A Million Little Pieces
Director: Sam Taylor-Johnson
Writer: Aaron Taylor-Johnson, Sam Taylor-Johnson
Based on: James Frey‘s memoir/novel
Cast: Aaron Taylor-Johnson, Odessa Young, Charlie Hunnam, Juliette Lewis, Giovanni Ribisi, Billy Bob Thornton, David Dastmalchian, Dash Mihok, Ryan Hurst
Part of: Toronto International Film Festival
Seen on: 11.9.2018
After falling from a balcony because he is so high, James (Aaron Taylor-Johnson) is finally admitted into a rehab center in Minnesota by his brother (Charlie Hunnam). As James slowly starts to work through is own issues and becoming clean, he gets to know his rehab colleagues, above all Lilly (Odessa Young) whom he feels very drawn to, his roommate (Giovanni Ribisi) and Leonard (Billy Bob Thornton) who becomes something like a guide for him.
A Million Little Pieces is a strong film that interestingly enough puts the body front and center, drawing on dance as a form of expression and is much more serious and less sensationalistic than I expected after the book’s history. I was much more impressed by it than I thought it would be.
I went into the film thinking that I had read the book, but for some reason, I got it confused with Twelve. But I knew the story surrounding the book’s publication: It was published as Frey’s memoir until people started poking holes in the veracity of it and he admitted that it wasn’t as much a memoir as a novel drawing on his experiences – causing quite a scandal. Basing a film on this book then, is automatically a charged affair: the scandal will follow around. I got the feeling, though, that the Taylor-Johnsons tried their hardest not to engage with any of that, concentrating on the story told instead.
The film opens with James dancing his way off the first floor of a building buck-naked (as somebody who appreciates both dancing and naked guys, especially Aaron Taylor-Johnson, let me say: thank you from the bottom of my heart). It’s a scene that establishes much of what the film delivers on later: interesting visuals (that sometimes veer off into dream and dreamlike territory), a great soundtrack, dancing and more generally expression through the body, and a striking combination of vulnerability and energy in James and Aaron Taylor-Johnson’s performance.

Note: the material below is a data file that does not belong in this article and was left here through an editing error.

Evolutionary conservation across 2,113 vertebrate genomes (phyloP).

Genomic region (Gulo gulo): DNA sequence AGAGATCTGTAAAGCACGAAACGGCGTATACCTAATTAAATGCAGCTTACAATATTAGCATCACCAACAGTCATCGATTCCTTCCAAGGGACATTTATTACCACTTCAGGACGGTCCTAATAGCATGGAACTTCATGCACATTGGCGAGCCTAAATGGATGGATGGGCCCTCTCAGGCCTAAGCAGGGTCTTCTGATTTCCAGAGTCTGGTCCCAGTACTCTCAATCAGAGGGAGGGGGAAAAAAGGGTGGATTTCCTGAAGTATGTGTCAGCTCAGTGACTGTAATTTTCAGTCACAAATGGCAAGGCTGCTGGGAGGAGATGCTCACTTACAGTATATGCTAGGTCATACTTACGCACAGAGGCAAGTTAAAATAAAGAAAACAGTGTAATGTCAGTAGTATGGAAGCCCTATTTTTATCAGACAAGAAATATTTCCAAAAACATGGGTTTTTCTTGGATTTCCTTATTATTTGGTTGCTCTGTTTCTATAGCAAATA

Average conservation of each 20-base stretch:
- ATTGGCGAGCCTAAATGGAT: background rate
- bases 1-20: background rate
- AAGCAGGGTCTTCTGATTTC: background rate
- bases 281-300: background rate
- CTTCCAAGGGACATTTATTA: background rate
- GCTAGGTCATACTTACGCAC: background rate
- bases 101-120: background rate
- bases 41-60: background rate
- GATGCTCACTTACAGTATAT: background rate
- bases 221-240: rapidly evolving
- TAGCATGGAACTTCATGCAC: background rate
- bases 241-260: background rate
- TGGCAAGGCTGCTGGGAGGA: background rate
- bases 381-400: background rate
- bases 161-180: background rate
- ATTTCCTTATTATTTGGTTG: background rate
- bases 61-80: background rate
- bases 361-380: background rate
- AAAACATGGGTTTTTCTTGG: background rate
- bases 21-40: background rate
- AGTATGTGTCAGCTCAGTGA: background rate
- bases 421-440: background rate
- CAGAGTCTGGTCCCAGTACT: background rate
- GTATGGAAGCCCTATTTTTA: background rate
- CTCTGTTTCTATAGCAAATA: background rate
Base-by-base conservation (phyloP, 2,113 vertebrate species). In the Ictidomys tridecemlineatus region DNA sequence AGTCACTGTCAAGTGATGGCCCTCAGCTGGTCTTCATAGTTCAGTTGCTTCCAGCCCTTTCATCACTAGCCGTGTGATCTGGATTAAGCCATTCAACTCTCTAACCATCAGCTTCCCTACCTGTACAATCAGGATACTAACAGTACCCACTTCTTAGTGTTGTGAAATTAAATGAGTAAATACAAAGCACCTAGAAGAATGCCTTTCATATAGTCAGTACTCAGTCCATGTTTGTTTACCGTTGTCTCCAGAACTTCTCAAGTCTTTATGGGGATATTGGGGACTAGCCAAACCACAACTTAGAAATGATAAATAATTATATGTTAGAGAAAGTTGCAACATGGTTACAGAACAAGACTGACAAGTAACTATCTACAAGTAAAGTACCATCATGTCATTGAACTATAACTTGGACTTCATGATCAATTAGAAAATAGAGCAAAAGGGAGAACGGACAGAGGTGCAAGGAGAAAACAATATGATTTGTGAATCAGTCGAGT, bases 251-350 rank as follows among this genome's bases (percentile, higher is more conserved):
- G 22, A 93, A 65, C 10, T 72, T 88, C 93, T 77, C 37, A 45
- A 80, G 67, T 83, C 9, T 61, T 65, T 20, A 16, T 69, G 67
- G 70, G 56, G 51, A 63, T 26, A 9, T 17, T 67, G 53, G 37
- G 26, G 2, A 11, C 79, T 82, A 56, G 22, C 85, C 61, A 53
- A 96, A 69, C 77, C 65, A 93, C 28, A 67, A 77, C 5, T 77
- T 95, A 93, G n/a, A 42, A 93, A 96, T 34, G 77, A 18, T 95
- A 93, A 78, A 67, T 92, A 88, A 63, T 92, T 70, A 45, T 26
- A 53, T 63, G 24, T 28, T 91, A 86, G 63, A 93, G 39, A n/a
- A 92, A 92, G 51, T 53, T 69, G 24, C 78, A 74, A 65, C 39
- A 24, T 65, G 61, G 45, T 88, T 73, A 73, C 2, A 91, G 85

I was particularly taken with the use of bodies in the film, not only but also through dance. It’s an unusual move in a film that is otherwise a pretty straightforward addiction recovery film and it works very well, leading to one of the most uncomfortable, horrible dentist scenes I have ever experienced. And I don’t even have a problem with dentists normally.
The film keeps switching between a sense of humor and emotional punches, and both elements work. There is really only one thing I was not enthusiastic about and that was the characterization of James’ roommate, a gay guy who never stops propositioning James. It’s a little more nuanced than playing outright into the predatory gay trope, but still, I could have done without it.
Overall, I did not expect to be this floored by the film – and I can’t understand why it hasn’t seen a wider release yet. Hopefully it will come.
Summarizing: Really good.